Identifying The Best Top-Tier Starting Pitcher Values
Yesterday, one of my fellow Professors released a comprehensive draft strategy that has guided him to many league championships. Reading through the five, easy-to-follow steps, one word summarizes his entire approach:
It may seem like a rudimentary concept—of course you want to maximize value, what other approach is there?—but it is often unknowingly overlooked.
The key to actually implementing a successful draft strategy, whether or not you agree with the one Chris likes, is preparation. There's always a little panic with each pick, and when you're deciding between Carlos Pena and Raul Ibanez, you don't want to end up drafting Vicente Padilla.
In an effort to identify which players will help you maximize value the most, we're going to look the hardest position to draft: starting pitchers. Recently, we released all of our 2010 Tier Rankings, so if you're new to Baseball Professor that may be a good place to get started.
For now, let's take a loot at how the top 20 starting pitchers (according to ESPN ADP) stack up against each other.
Note: Risk is an arbitrary rating I assigned to each player to quickly gauge how risky they are this season.
|Projected End-of-Season Rank|
ESPN's projected end-of-season ranks have a high degree of correlation with the ADPs since these are also taken from ESPN. Not surprisingly, the key to finding great values is finding low-risk pitchers with a projected end-of-season rank higher than their respective draft position. The first, and most significant, example of this is Adam Wainwright.
Wainwright is the last of the elite, low-risk starters. Last year, he finished the season ranked seventh among all starters, one spot behind Justin Verlander (sixth) and well-ahead of Jon Lester (14th) and Cliff Lee (18th). For some reason, and despite ESPN's love of Wainwright, the fantasy community continues to undervalue the Cardinals' co-ace. Verlander needed a league-leading 269 strikeouts to barely edge Wainwright, while Lester racked up 225 and Cliff Lee put together an all-around impressive 2009 season.
Call me crazy, but of these four guys, I think Wainwright has the best chance at repeating last season's success and he's being drafted after all of them. That's a great value by any definition.
After Wainwright, we see a run on somewhat risky, high-upside starters, but one name stands alone: Josh Beckett. Over the last three seasons, Beckett has seen moderate fluctuation in his ERA (as low as 3.27 and as high as 4.03), but the rest of his numbers have been extremely consistent. During that span he has combined a low BB/9 (1.8, 1.8, 2.3) with a high K/9 (8.7, 8.9, 8.4) and finished with a WHIP of no more than 1.19 each season. Despite the ERA inconsistencies, his xFIP has been extremely stable (3.43, 3.24, 3.35).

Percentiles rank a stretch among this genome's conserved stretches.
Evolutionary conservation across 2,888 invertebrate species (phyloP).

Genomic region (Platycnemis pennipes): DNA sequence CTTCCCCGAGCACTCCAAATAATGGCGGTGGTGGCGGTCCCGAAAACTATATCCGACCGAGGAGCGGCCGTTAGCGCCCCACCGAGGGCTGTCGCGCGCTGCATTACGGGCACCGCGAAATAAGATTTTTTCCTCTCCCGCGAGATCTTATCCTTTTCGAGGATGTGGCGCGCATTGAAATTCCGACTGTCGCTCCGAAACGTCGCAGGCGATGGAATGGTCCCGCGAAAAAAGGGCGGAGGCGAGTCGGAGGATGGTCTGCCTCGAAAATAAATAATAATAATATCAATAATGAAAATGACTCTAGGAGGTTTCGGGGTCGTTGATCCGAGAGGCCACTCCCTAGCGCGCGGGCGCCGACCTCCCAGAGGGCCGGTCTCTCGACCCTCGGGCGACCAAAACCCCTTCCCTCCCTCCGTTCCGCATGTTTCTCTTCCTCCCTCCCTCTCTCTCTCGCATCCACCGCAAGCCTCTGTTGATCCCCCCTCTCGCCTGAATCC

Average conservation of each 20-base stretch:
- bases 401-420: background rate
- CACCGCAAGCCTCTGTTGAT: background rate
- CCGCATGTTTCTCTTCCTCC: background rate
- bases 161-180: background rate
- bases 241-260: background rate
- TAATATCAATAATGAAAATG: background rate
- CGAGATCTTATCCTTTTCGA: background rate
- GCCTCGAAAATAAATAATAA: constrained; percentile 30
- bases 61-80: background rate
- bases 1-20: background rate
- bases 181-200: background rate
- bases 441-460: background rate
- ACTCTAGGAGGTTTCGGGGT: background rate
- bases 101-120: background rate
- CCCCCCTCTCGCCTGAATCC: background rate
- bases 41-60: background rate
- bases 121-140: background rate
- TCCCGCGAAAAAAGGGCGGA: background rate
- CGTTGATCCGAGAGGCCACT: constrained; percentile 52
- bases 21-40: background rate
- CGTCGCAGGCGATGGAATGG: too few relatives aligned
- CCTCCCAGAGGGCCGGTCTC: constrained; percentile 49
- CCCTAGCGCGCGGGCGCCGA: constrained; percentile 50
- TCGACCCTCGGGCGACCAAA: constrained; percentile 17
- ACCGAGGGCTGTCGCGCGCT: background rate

Contrast that with Yovani Gallardo, Javier Vazquez, Josh Johnson and even Johan Santana. Each of these players has question marks surrounding their 2010 seasons, whether it's health (Gallardo, Santana), a new team (Vazquez), or concerns over fatigue (Johnson). Given Beckett's ADP and his history of consistency, he seems like one of the safest bets in the mid-rounds. If you're drafting one of these guys as your number two, or especially as your ace, do you want a guy labeled as risky?
Jumping back to the ranks of the elite, Dan Haren is a pretty good value. Yes, he is perennially a victim of the second-half, but should you really care? Only the full season's stats matter in roto leagues, and in head-to-head leagues, just trade him away.
I guarantee that if Haren starts out his 2010 season like he has every other recent season, someone will buy high. Considering that Haren is going in the fourth round and could (should?) give you first-half production on par with the other elite starters, he seems like the best value of the bunch.
Lastly, a note about Brandon Webb:
You'll be hard-pressed to find a bigger Webb fan outside of the southwest U.S. than me, but even I am concerned with his shoulder. According to team officials, Webb will likely start the season on the disabled list. As a result, his Baseball Professor (and probably ESPN, although I don't want to speak on behalf of the sports mega-giant) end-of-season rank is better than it should be. Come our next release of pitching ranks, you'll likely see a decrease. I never thought I'd say this, but for the same pick give me Matt Cain or Ricky Nolasco.
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